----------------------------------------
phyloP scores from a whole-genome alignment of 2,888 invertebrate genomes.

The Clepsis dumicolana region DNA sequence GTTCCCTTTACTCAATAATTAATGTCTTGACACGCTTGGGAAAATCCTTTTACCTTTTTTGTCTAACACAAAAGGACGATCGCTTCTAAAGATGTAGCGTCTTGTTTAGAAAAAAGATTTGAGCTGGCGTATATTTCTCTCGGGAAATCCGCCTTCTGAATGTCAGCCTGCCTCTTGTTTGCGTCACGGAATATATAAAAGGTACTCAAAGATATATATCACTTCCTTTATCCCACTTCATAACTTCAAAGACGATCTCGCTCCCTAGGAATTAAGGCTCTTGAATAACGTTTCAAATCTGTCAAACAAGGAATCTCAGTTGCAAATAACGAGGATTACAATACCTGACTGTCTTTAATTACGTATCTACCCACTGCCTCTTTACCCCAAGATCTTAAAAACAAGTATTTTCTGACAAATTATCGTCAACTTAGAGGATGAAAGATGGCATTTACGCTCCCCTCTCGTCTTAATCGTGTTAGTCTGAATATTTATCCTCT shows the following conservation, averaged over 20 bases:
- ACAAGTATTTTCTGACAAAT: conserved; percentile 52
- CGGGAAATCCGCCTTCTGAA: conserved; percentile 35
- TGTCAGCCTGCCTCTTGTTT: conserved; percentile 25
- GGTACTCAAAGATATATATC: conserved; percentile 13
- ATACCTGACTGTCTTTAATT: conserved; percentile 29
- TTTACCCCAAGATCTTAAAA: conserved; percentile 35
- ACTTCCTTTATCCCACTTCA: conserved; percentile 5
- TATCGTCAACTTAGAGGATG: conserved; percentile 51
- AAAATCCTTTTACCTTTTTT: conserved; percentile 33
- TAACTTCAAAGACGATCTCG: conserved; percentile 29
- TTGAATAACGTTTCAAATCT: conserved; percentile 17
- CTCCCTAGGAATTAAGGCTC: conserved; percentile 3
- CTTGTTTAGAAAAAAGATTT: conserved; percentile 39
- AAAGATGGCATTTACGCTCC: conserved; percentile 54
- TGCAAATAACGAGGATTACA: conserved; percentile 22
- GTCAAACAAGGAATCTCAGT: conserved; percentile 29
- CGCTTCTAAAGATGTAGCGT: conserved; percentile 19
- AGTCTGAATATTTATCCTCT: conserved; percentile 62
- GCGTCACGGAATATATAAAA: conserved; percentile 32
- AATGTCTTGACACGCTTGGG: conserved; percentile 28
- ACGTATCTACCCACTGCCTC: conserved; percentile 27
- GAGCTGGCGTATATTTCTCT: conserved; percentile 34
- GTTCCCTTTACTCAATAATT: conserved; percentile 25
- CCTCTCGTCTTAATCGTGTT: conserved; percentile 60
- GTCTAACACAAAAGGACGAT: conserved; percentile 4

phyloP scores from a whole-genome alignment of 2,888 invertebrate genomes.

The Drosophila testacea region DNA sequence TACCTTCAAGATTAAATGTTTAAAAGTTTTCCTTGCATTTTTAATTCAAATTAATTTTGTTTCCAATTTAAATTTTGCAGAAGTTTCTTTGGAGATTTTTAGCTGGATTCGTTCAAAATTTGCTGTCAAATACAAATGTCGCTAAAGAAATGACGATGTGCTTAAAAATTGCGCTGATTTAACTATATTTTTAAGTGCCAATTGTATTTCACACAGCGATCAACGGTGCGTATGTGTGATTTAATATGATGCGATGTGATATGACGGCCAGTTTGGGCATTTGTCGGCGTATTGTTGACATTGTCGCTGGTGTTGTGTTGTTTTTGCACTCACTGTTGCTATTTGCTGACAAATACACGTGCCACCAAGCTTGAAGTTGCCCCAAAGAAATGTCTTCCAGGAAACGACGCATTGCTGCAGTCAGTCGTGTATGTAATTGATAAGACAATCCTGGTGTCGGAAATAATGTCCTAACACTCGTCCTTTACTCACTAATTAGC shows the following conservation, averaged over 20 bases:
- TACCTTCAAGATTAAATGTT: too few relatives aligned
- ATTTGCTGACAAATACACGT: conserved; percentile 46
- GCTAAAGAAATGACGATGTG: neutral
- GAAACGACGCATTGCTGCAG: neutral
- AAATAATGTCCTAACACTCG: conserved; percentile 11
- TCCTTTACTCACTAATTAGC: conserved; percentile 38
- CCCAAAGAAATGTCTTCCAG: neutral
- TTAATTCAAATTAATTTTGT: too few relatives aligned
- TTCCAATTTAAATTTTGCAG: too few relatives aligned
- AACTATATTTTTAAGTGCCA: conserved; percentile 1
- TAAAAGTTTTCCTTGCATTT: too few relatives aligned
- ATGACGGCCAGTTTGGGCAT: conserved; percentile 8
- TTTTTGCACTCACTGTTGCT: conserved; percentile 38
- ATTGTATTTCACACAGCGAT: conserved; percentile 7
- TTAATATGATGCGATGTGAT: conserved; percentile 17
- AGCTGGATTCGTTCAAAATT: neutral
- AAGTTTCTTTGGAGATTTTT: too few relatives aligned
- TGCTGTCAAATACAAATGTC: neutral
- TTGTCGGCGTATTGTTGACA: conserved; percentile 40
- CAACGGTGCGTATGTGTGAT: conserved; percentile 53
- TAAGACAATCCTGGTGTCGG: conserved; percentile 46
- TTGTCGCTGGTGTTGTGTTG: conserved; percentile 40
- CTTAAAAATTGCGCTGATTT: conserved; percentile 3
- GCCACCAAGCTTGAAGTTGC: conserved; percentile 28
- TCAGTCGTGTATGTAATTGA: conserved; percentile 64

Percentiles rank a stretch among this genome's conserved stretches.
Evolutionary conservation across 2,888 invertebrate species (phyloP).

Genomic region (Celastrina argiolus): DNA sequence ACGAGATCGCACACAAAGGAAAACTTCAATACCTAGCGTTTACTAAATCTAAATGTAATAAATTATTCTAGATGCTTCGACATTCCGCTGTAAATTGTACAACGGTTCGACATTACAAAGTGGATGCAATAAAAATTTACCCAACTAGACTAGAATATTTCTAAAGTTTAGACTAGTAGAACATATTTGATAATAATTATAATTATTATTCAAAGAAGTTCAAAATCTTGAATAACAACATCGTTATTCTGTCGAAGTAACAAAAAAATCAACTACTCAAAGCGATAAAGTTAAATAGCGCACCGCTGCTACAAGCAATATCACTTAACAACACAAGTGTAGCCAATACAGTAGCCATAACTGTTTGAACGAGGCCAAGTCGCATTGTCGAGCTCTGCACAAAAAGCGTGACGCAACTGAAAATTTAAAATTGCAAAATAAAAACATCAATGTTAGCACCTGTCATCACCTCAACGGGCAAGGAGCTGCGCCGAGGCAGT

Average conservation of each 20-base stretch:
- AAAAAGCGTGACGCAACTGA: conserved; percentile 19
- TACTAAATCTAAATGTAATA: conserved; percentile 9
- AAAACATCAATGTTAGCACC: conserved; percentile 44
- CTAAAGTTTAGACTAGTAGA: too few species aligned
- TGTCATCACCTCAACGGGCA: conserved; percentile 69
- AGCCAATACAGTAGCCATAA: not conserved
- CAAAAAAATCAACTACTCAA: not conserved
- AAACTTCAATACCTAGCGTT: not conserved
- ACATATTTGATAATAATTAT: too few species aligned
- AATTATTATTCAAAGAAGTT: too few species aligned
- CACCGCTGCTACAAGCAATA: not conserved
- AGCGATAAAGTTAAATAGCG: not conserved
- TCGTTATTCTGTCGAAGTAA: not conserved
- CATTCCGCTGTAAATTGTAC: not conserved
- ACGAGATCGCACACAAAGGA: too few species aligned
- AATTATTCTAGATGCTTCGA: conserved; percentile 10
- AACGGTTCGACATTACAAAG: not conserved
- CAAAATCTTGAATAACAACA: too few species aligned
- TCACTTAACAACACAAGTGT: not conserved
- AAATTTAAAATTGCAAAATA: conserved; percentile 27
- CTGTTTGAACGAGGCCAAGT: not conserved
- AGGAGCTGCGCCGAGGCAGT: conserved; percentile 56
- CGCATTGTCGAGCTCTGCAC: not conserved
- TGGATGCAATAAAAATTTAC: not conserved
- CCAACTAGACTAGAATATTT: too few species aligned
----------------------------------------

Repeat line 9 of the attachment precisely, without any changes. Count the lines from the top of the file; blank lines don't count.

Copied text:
- ACTTCCTTTATCCCACTTCA: conserved; percentile 5